• They DID do Tea & Theatre this time, for which I was in the aisle at around the 6th or 7th row. 
  • At the end, after nearly all had left the stage, Pete was still on stage toward the wings to my right, and I was in the aisle around the 7th row. Everybody was leaving and there was almost nobody in the aisle/pit area near the stage, and Pete was still standing there gesticulating with kind of a bowing toward Roger. So I strode quickly up into the area maybe 2-3 rows from the stage, waving frantically like a doofus at Pete, begging him just to wave to me, haha. He didn’t even seem to see me there. Damn! So close! Maybe 10 feet away, but he was up on the stage which added some vertical distance. Oh Pete….all I really wanted was a wave. And maybe an autograph…someday…
How do I grasp and retain for forever the memory of how it felt to be there, be that close, see what I saw, feel what I felt? To be so close to Roger and Pete I could almost have smelled their aftershave… To see the sweat on Pete’s shirt and see firsthand the folds of the fabric as they gave in to his windmills…  the shirt with just one or two buttons fastened partway up so that when he raised his arm in his fury and fire, the shirt parted in an upside-down “V” and his belly exposed (along with belly button… I know, that’s something weird for me to remember, but hey…)  His glance across the crowd darting here and there and … if I were lucky… perhaps it would fall on me for one nanosecond… the possibility was there. The beat and the lights and all the chords and sounds coming together in a powerfully perfect, magnificent cacophony of transcendence…  Seeing the light glimmer and dance off Roger and Pete in a way that’s different from seeing things farther away – more alive, more 3D, more real… REAL people standing right in front of you, doing their magic right there, not icons viewed across distances, football fields, television screens, but real, live people as near to me as my home’s front door from where I sit right here. People. Not characters. Not objects read about and viewed in films and videos and documentaries and articles and books. People.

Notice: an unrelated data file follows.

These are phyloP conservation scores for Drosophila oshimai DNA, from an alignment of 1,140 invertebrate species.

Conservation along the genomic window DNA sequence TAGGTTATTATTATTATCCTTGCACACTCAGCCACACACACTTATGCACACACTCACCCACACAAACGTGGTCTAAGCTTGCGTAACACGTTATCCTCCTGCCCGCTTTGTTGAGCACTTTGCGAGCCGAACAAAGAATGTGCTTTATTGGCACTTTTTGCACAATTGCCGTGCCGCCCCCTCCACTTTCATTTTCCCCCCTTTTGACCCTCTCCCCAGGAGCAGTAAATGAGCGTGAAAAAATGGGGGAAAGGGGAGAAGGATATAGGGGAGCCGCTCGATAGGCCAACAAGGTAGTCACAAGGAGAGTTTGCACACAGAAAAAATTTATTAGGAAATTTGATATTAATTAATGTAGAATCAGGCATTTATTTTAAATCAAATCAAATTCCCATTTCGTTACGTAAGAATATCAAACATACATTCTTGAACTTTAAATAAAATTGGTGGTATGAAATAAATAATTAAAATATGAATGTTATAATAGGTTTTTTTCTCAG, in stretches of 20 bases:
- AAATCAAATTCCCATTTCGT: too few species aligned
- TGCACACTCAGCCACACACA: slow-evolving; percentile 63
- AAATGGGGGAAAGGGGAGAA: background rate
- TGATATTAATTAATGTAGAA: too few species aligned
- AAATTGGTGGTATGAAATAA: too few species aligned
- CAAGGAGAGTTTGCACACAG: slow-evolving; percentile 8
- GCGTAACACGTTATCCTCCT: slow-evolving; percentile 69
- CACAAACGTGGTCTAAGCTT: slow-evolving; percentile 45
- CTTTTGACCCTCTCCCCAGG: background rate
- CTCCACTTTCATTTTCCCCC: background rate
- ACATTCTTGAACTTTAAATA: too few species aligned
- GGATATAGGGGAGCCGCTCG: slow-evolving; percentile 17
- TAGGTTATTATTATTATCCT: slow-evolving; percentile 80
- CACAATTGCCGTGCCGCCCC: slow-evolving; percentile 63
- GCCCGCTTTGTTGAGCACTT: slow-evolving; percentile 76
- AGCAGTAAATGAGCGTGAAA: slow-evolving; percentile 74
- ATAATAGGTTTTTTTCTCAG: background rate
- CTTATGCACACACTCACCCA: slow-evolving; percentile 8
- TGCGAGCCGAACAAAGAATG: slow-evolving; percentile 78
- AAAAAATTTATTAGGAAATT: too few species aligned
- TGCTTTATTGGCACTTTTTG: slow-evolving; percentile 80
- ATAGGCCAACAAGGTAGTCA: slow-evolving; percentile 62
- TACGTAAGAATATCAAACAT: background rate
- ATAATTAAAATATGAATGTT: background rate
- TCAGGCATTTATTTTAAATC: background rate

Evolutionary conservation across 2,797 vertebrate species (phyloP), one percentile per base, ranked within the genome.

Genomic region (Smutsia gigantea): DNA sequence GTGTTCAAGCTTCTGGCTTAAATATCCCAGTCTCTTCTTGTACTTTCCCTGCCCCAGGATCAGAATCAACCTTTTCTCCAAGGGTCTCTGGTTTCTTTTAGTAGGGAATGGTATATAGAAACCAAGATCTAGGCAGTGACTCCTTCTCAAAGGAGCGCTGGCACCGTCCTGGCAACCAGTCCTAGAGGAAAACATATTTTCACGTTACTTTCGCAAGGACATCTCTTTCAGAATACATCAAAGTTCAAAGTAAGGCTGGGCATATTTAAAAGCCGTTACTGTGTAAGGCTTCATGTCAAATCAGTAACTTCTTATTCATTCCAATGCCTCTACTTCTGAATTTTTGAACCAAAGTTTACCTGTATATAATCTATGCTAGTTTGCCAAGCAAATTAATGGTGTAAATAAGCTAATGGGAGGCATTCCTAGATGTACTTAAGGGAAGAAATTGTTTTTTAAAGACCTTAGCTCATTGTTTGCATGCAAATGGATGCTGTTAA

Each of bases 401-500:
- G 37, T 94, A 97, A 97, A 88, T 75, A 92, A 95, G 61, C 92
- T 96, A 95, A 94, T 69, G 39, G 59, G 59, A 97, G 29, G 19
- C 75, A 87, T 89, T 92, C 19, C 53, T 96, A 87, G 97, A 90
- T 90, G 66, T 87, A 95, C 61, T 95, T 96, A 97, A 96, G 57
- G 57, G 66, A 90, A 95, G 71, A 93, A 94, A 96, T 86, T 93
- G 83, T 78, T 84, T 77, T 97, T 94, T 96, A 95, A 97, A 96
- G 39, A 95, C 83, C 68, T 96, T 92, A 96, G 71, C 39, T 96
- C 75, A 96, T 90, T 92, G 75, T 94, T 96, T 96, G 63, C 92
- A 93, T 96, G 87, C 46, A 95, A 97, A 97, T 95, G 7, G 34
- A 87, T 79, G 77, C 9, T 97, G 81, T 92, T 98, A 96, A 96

It may seem weird, but this is meaningful to me.
And this – I never thought or expected to be able to happen. To see them in person at all. And to be so close as to experience it in this way.

To stand a few feet away and – albeit acting like a doofus trying to get a wave from Pete – just being there, and experiencing that.

Very, very special.

I hope I can trust my memory to retain the feeling of it. The vision. The realness.

Saturday, February 9, 2013

Memorable Moments from the Las Vegas THE WHO Quadrophenia Concert 02-08-13

Memorable Moments 

  • The gal a few rows ahead of us just off the aisle who spent the entire concert waving her arms sinuously in the air.